I was going to go visit with some of them while they are in Texas, but I am speaking three times this week in Austin (once is a webinar, but need a stable internet connections, so traveling is not always the best idea). I am not complaining... as speaking is what I do, but it is fun to get to go to events like this when they are close to home!
One of my favorite people asked me for some networking advice, as she wants to maximize her time at the event, and knows that while education is the purpose, it is the people you meet at a conference who can make or break the ROI.
My advice was simple:
1. Even if you are an introvert, instigate conversations. Introverts are really better networkers once the conversation gets going. They ask more questions, listen better, and seek the ways to connect the dots for others. I encouraged her to get past the butterflies and meet two new people at every break, meal and happy hour. Also, each time she walks into a keynote or breakout room, I urged her to talk to the people next to her before the event begins (as opposed to burying her face in her phone).
2. Remember that "Hallway Conversations" are when the best learning takes place. Just hearing a smart person share information does not mean the message sinks into your brain. Talking about what you learned with others, and adding your own thoughts (and hearing the other attendees interpretations) are key to making learning stick. The sessions all have "learning objectives", but your chats with others are just as important and should have learning goals attached as well.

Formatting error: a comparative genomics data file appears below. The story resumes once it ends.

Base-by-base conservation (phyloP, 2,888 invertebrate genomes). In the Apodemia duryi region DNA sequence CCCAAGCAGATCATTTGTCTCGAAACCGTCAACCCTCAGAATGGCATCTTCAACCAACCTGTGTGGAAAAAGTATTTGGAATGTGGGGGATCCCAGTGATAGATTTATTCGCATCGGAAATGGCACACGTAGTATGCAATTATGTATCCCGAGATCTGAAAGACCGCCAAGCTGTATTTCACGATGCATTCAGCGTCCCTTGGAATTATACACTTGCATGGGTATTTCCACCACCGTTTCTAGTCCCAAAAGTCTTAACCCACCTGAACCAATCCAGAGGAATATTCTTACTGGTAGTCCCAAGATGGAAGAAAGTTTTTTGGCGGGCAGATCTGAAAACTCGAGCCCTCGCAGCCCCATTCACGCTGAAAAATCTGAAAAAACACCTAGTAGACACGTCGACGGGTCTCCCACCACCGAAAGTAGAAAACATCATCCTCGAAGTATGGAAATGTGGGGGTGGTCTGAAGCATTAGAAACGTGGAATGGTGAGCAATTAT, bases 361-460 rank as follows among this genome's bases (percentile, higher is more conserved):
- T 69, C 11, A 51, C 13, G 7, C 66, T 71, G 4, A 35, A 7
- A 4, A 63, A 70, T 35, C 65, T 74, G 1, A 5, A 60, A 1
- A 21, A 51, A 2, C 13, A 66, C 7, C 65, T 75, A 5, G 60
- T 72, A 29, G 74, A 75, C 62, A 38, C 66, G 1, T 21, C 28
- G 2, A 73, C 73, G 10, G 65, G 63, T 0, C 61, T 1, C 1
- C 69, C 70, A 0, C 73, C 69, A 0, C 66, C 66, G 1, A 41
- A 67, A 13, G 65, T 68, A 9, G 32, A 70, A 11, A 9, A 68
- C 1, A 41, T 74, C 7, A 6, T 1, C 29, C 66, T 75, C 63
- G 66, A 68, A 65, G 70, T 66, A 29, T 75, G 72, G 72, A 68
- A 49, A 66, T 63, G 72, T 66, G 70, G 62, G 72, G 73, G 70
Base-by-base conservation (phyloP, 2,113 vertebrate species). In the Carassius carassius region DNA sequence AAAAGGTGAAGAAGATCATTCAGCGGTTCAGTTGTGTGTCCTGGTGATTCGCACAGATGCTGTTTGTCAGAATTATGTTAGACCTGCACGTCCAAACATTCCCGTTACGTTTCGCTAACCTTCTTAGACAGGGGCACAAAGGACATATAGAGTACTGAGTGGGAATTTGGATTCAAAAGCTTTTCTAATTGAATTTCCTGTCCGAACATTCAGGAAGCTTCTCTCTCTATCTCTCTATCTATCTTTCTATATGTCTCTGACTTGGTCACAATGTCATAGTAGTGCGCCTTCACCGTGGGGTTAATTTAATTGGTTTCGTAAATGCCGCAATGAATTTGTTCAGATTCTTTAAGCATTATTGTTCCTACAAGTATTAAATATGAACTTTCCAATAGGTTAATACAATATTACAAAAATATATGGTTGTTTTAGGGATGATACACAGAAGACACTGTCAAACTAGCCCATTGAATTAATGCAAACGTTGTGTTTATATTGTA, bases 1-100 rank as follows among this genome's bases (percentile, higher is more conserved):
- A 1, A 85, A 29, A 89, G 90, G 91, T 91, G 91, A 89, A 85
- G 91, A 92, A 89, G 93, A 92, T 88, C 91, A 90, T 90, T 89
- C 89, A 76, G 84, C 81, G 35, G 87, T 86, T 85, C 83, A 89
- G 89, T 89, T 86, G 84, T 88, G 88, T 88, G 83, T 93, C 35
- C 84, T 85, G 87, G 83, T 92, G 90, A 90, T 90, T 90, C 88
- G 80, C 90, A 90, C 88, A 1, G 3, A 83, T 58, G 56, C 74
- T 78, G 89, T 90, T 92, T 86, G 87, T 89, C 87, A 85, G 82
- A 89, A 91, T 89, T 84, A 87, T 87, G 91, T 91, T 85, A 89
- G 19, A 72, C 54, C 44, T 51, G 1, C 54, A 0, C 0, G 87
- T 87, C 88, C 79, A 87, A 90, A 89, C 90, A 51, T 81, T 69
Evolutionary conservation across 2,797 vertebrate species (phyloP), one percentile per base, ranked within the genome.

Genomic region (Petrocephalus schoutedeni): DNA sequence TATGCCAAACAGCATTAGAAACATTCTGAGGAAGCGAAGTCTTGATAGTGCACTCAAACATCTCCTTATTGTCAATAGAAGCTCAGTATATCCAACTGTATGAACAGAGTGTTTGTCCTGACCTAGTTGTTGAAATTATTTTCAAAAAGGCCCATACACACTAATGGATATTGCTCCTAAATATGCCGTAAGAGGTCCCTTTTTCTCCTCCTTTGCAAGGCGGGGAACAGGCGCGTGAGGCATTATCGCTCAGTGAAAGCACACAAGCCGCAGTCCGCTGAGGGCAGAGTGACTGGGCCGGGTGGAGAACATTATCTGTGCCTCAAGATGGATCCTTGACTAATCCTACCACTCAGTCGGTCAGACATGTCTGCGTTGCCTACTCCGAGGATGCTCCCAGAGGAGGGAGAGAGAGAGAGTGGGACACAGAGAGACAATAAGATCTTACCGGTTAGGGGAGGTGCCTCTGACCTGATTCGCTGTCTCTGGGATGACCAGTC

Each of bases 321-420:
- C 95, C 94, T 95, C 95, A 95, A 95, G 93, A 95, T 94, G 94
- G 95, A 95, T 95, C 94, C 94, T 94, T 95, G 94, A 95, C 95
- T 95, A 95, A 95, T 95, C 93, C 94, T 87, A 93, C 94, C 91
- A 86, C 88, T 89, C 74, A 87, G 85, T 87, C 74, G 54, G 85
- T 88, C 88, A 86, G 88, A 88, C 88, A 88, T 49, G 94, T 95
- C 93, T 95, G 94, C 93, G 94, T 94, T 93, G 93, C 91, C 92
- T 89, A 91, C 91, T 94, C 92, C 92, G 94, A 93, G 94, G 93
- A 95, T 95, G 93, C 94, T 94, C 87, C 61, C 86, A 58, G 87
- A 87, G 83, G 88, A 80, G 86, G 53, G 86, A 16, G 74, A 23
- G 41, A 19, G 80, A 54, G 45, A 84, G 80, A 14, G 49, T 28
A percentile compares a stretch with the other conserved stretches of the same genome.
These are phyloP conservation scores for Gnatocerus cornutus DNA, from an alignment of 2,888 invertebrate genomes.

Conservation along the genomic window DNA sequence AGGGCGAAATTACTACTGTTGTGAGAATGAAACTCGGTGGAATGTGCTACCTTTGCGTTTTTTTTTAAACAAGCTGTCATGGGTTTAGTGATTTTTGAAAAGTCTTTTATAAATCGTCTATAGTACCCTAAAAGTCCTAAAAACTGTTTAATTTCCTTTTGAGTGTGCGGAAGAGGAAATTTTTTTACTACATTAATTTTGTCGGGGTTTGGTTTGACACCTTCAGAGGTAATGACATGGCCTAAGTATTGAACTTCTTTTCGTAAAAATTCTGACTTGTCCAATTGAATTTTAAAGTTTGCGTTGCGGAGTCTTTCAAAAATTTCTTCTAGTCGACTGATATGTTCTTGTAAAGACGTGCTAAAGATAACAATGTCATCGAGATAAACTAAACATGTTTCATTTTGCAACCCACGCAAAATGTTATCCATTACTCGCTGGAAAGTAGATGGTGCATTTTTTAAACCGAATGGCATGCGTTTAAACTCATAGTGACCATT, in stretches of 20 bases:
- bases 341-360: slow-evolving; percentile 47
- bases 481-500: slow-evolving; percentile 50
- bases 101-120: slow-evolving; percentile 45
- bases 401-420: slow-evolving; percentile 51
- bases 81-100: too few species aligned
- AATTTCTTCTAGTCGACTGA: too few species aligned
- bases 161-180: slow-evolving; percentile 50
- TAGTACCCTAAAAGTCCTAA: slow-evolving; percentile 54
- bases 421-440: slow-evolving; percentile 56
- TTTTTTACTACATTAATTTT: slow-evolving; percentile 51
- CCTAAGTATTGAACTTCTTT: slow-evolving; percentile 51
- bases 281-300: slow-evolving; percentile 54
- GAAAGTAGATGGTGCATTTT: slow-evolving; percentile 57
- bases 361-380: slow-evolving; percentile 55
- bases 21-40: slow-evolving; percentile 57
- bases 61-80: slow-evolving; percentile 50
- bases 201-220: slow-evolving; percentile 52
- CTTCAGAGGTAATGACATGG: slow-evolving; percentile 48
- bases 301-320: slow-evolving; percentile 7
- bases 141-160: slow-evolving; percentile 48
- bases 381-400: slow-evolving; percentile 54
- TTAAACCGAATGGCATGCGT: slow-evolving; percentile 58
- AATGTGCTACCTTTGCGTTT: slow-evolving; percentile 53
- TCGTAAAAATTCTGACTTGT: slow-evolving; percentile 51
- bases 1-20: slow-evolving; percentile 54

3. Do not sit with co-workers or other close friends. I know that conferences are a great time to chat with those you love, but you will get more out of the event if you tell them to go sit at different tables for lunches and dinners. When you split up you each will meet different people. Later you can introduce each other to the coolest people you encountered, and double your networking.
4. Follow up. Meeting someone once does not make them part of your network. A few words in the hallway at the PCMA event is not a long-term and mutually beneficial relationship. As you meet new people be sure to look for a purpose to follow up with them at a later time.
I wish I could be in San Antonio this week, as I had a great time at the PCMA Convening Leaders event in San Diego (in January). Oh well.... next time!
Have A Great Day.
Thom Singer is known as "The Conference Catalyst". He works with meeting planners and conference organizers to set the tone for a meeting. His presentations educate, inspire and motivate attendees to engage deeper in the event and make meaningful connections. http://www.conferencecatalyst.com